According to Det. Casey Jiles, when murders occur the department works them as best as they can, but sometimes the case is put aside and becomes a cold case. The team has a list of 600 cases that have fallen into this category, some dating back to the 1930s, Jiles said.
In the Tillman case, there is little evidence to follow. The couple, who lived in the 5000 block of Bramblewood Road, had last been seen on Feb. 6 after having dinner with friends in Pasadena. Detectives learned the Tillmans had dropped their dining companions off at about 9 p.m. That was the last time anyone heard from them.
According to an article in the Valley Sun that ran a week after the bodies were found, neighbor Michael Miller said he had heard the Tillmans’ vehicle pull into their garage about 10 p.m. the night of Feb. 6.
“My dogs barked,” he said. “They pulled into their garage and I saw the car come in [to the garage]. I never saw them again.”
Jiles said on Feb. 7, 2000, a man out walking his dog in the Yucaipa area saw the Tillmans’ dog, a Maltese named Teddy, lying on the ground.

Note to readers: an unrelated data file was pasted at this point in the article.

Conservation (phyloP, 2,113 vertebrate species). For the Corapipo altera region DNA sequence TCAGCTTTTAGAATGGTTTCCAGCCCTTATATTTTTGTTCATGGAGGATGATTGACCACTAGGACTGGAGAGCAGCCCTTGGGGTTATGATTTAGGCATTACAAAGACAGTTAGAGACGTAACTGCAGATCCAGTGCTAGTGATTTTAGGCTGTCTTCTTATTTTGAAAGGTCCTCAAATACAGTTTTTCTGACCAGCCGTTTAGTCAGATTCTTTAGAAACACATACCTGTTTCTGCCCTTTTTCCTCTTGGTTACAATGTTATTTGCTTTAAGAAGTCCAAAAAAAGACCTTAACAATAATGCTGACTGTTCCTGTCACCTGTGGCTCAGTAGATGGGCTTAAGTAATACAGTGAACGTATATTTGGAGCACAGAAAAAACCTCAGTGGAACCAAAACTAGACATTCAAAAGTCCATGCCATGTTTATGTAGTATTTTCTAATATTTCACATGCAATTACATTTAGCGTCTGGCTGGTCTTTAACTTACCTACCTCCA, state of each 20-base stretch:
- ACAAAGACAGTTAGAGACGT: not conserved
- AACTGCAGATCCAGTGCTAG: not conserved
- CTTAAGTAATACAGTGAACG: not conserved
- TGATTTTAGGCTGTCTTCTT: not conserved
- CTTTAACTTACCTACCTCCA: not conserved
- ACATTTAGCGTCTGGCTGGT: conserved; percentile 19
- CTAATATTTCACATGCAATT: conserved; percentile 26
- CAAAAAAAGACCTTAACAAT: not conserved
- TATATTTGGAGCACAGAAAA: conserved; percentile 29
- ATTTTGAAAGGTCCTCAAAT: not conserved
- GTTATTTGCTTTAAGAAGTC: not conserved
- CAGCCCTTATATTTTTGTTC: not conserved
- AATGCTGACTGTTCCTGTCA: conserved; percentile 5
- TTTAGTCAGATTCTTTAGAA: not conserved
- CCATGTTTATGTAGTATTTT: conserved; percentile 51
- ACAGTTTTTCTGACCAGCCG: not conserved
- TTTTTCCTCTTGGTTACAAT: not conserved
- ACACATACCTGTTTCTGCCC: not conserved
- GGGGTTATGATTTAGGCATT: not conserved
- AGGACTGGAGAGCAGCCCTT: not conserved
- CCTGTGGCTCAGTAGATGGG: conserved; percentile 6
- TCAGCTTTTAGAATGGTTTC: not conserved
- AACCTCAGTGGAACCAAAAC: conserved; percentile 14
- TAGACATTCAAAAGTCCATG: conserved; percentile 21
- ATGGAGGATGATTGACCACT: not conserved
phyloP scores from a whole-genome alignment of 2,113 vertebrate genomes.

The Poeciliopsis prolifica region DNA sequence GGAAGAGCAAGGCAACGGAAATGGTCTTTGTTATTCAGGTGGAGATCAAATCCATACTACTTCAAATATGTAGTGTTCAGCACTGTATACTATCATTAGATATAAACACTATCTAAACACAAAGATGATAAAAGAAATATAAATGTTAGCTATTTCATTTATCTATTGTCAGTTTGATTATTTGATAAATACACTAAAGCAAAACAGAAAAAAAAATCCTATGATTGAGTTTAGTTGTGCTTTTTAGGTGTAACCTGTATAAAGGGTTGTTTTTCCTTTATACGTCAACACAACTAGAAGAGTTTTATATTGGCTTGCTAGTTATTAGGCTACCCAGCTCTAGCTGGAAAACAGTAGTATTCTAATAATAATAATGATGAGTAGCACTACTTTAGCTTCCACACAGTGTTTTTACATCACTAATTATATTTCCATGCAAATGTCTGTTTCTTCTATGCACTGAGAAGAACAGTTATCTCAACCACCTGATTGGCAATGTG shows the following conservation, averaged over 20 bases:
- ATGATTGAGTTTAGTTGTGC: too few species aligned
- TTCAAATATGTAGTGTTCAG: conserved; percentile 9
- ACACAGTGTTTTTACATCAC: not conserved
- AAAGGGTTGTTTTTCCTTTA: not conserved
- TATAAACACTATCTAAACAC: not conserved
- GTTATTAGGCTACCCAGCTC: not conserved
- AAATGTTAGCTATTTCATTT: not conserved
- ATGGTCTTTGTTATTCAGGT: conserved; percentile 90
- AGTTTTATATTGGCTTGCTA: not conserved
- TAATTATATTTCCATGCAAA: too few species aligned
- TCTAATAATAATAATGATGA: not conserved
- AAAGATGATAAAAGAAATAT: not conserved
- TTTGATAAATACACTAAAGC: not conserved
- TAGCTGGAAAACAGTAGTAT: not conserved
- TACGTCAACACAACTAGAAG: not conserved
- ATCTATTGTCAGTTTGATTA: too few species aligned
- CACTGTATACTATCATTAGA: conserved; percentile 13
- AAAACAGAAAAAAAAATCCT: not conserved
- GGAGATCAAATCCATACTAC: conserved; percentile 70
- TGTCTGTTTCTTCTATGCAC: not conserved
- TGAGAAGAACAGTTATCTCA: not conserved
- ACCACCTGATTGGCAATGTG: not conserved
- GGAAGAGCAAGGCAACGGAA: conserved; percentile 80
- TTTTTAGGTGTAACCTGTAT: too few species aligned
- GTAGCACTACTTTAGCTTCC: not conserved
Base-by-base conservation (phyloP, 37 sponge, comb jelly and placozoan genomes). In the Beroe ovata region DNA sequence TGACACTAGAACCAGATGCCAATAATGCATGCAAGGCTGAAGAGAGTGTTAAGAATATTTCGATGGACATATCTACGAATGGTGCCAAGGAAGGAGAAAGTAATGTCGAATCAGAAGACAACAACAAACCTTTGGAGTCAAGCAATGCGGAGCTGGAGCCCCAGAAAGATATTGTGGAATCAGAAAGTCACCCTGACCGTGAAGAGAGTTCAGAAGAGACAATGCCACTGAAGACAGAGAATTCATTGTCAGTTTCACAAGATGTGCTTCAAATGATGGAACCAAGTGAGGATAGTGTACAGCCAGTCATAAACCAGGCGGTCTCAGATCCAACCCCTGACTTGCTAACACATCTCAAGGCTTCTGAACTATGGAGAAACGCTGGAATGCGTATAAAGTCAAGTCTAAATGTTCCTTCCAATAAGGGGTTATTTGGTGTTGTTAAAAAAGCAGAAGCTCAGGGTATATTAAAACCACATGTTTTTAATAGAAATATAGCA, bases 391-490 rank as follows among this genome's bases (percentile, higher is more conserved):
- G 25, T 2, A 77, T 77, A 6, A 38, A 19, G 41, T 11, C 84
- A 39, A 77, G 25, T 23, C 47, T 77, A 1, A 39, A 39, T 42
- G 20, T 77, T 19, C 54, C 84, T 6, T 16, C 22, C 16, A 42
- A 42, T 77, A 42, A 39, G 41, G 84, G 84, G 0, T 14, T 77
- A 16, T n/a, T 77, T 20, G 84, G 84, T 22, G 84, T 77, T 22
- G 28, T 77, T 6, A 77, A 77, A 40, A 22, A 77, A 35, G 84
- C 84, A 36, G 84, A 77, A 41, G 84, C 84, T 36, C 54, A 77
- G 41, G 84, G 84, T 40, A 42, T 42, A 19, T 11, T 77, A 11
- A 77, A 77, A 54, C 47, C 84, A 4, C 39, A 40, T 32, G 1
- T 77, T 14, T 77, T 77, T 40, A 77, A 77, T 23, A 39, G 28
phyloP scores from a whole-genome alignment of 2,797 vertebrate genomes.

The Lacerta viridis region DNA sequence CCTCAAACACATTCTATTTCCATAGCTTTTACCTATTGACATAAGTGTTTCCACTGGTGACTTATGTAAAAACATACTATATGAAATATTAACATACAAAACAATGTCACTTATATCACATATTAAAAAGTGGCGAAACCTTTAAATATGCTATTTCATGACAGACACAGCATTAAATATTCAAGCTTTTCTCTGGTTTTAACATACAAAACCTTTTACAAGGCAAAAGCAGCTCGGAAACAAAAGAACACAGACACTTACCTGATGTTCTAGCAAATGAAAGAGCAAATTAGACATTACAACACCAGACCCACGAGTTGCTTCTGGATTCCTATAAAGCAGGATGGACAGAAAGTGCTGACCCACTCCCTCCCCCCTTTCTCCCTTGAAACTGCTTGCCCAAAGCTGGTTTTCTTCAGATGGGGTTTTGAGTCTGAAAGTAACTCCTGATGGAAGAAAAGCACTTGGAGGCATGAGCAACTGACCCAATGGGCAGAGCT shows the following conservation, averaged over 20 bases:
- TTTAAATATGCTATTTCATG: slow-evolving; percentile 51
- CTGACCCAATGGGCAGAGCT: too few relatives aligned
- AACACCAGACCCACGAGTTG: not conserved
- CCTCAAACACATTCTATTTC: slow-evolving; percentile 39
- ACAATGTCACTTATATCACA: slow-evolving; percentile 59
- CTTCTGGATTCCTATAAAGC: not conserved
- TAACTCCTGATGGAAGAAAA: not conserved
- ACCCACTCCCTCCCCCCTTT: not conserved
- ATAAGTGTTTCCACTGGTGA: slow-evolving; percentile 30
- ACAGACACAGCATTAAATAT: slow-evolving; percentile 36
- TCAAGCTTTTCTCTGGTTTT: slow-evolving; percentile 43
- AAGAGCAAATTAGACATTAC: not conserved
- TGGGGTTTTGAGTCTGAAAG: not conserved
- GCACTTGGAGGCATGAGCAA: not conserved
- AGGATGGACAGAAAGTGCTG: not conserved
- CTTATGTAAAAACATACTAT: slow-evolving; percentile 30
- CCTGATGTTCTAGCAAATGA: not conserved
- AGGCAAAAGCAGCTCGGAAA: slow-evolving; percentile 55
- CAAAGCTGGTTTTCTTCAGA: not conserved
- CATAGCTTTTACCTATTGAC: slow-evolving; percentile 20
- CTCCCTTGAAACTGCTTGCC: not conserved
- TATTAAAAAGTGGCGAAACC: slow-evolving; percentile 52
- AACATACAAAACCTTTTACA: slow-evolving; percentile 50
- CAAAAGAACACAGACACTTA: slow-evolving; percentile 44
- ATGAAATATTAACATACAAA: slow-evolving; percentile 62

“The dog had died of exposure or something along those lines,” Jiles said.
He added that the well-groomed Maltese was not the average desert dog. The man contacted the sheriff’s department, who in turn called the phone number that was listed on Teddy’s tags and left a message.
Meanwhile, in La Cañada friends of the couple were wondering why they hadn’t heard from the Tillmans. The friends entered the Bramblewood house, listened to the message from the San Bernardino Sheriff’s Department and returned the call.
“[Deputies] began working the scene [in the area the pet dog’s body was found] and found blood in the roadway, then located the graves on Feb. 9,” Jiles said. “The cause of death was strangulation.”